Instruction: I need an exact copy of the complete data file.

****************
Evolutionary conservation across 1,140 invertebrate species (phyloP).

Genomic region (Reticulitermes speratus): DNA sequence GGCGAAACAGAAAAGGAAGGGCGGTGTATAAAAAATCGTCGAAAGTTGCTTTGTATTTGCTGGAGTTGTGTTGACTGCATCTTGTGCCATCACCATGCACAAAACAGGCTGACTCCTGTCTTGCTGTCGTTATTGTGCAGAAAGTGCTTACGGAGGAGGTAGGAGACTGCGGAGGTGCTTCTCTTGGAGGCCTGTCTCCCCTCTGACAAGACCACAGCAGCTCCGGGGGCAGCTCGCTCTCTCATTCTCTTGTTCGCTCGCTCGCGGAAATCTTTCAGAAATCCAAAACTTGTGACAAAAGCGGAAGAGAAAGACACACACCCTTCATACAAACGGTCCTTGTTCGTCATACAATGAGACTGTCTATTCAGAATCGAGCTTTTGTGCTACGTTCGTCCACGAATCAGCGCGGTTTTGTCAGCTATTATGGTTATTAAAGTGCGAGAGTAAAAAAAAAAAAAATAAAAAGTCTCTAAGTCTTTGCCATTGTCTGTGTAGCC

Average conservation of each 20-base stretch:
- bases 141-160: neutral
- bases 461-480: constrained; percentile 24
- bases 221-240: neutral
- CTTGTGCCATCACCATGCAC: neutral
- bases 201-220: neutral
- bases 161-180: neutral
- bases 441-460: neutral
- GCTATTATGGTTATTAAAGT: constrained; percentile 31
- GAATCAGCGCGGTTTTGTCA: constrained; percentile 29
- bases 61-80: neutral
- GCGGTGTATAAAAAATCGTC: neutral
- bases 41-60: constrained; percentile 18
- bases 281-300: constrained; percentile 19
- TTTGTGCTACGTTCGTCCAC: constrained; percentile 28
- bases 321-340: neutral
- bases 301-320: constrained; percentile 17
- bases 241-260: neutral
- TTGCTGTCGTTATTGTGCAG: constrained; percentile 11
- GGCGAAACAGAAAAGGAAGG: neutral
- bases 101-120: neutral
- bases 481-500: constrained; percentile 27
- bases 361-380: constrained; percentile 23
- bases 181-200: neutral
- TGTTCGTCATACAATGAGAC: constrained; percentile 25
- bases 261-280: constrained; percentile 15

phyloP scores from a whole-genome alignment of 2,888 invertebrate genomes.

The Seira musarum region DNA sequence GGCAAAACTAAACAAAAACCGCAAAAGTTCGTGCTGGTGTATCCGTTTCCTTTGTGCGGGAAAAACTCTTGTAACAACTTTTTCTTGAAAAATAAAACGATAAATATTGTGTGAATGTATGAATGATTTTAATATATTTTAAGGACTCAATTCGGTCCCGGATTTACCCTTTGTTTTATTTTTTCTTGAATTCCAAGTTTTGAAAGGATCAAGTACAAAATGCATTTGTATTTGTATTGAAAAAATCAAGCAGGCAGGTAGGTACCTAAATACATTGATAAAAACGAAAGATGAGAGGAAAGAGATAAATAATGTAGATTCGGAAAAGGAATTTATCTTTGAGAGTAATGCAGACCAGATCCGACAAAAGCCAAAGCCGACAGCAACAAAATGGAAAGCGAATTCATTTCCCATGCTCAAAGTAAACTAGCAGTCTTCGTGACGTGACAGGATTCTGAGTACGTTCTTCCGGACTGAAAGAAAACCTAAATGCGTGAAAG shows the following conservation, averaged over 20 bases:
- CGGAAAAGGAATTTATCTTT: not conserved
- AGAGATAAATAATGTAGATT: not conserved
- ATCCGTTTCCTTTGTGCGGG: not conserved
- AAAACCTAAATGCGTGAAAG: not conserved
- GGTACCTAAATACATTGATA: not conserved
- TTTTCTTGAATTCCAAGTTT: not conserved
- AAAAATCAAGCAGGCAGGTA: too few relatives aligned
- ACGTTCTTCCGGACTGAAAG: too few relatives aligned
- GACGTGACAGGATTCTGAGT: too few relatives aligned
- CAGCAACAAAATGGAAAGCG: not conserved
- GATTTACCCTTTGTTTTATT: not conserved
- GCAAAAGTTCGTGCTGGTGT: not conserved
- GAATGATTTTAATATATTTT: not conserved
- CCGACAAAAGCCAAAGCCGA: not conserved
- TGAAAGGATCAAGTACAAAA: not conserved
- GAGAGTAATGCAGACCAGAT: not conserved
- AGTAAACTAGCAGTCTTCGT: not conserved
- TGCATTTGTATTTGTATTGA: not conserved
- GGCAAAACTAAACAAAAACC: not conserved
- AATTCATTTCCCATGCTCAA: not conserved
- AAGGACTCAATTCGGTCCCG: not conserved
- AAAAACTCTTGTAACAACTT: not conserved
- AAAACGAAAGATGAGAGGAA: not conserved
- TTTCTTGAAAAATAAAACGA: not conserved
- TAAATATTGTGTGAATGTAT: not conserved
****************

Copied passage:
Evolutionary conservation across 1,140 invertebrate species (phyloP).

Genomic region (Reticulitermes speratus): DNA sequence GGCGAAACAGAAAAGGAAGGGCGGTGTATAAAAAATCGTCGAAAGTTGCTTTGTATTTGCTGGAGTTGTGTTGACTGCATCTTGTGCCATCACCATGCACAAAACAGGCTGACTCCTGTCTTGCTGTCGTTATTGTGCAGAAAGTGCTTACGGAGGAGGTAGGAGACTGCGGAGGTGCTTCTCTTGGAGGCCTGTCTCCCCTCTGACAAGACCACAGCAGCTCCGGGGGCAGCTCGCTCTCTCATTCTCTTGTTCGCTCGCTCGCGGAAATCTTTCAGAAATCCAAAACTTGTGACAAAAGCGGAAGAGAAAGACACACACCCTTCATACAAACGGTCCTTGTTCGTCATACAATGAGACTGTCTATTCAGAATCGAGCTTTTGTGCTACGTTCGTCCACGAATCAGCGCGGTTTTGTCAGCTATTATGGTTATTAAAGTGCGAGAGTAAAAAAAAAAAAAATAAAAAGTCTCTAAGTCTTTGCCATTGTCTGTGTAGCC

Average conservation of each 20-base stretch:
- bases 141-160: neutral
- bases 461-480: constrained; percentile 24
- bases 221-240: neutral
- CTTGTGCCATCACCATGCAC: neutral
- bases 201-220: neutral
- bases 161-180: neutral
- bases 441-460: neutral
- GCTATTATGGTTATTAAAGT: constrained; percentile 31
- GAATCAGCGCGGTTTTGTCA: constrained; percentile 29
- bases 61-80: neutral
- GCGGTGTATAAAAAATCGTC: neutral
- bases 41-60: constrained; percentile 18
- bases 281-300: constrained; percentile 19
- TTTGTGCTACGTTCGTCCAC: constrained; percentile 28
- bases 321-340: neutral
- bases 301-320: constrained; percentile 17
- bases 241-260: neutral
- TTGCTGTCGTTATTGTGCAG: constrained; percentile 11
- GGCGAAACAGAAAAGGAAGG: neutral
- bases 101-120: neutral
- bases 481-500: constrained; percentile 27
- bases 361-380: constrained; percentile 23
- bases 181-200: neutral
- TGTTCGTCATACAATGAGAC: constrained; percentile 25
- bases 261-280: constrained; percentile 15

phyloP scores from a whole-genome alignment of 2,888 invertebrate genomes.

The Seira musarum region DNA sequence GGCAAAACTAAACAAAAACCGCAAAAGTTCGTGCTGGTGTATCCGTTTCCTTTGTGCGGGAAAAACTCTTGTAACAACTTTTTCTTGAAAAATAAAACGATAAATATTGTGTGAATGTATGAATGATTTTAATATATTTTAAGGACTCAATTCGGTCCCGGATTTACCCTTTGTTTTATTTTTTCTTGAATTCCAAGTTTTGAAAGGATCAAGTACAAAATGCATTTGTATTTGTATTGAAAAAATCAAGCAGGCAGGTAGGTACCTAAATACATTGATAAAAACGAAAGATGAGAGGAAAGAGATAAATAATGTAGATTCGGAAAAGGAATTTATCTTTGAGAGTAATGCAGACCAGATCCGACAAAAGCCAAAGCCGACAGCAACAAAATGGAAAGCGAATTCATTTCCCATGCTCAAAGTAAACTAGCAGTCTTCGTGACGTGACAGGATTCTGAGTACGTTCTTCCGGACTGAAAGAAAACCTAAATGCGTGAAAG shows the following conservation, averaged over 20 bases:
- CGGAAAAGGAATTTATCTTT: not conserved
- AGAGATAAATAATGTAGATT: not conserved
- ATCCGTTTCCTTTGTGCGGG: not conserved
- AAAACCTAAATGCGTGAAAG: not conserved
- GGTACCTAAATACATTGATA: not conserved
- TTTTCTTGAATTCCAAGTTT: not conserved
- AAAAATCAAGCAGGCAGGTA: too few relatives aligned
- ACGTTCTTCCGGACTGAAAG: too few relatives aligned
- GACGTGACAGGATTCTGAGT: too few relatives aligned
- CAGCAACAAAATGGAAAGCG: not conserved
- GATTTACCCTTTGTTTTATT: not conserved
- GCAAAAGTTCGTGCTGGTGT: not conserved
- GAATGATTTTAATATATTTT: not conserved
- CCGACAAAAGCCAAAGCCGA: not conserved
- TGAAAGGATCAAGTACAAAA: not conserved
- GAGAGTAATGCAGACCAGAT: not conserved
- AGTAAACTAGCAGTCTTCGT: not conserved
- TGCATTTGTATTTGTATTGA: not conserved
- GGCAAAACTAAACAAAAACC: not conserved
- AATTCATTTCCCATGCTCAA: not conserved
- AAGGACTCAATTCGGTCCCG: not conserved
- AAAAACTCTTGTAACAACTT: not conserved
- AAAACGAAAGATGAGAGGAA: not conserved
- TTTCTTGAAAAATAAAACGA: not conserved
- TAAATATTGTGTGAATGTAT: not conserved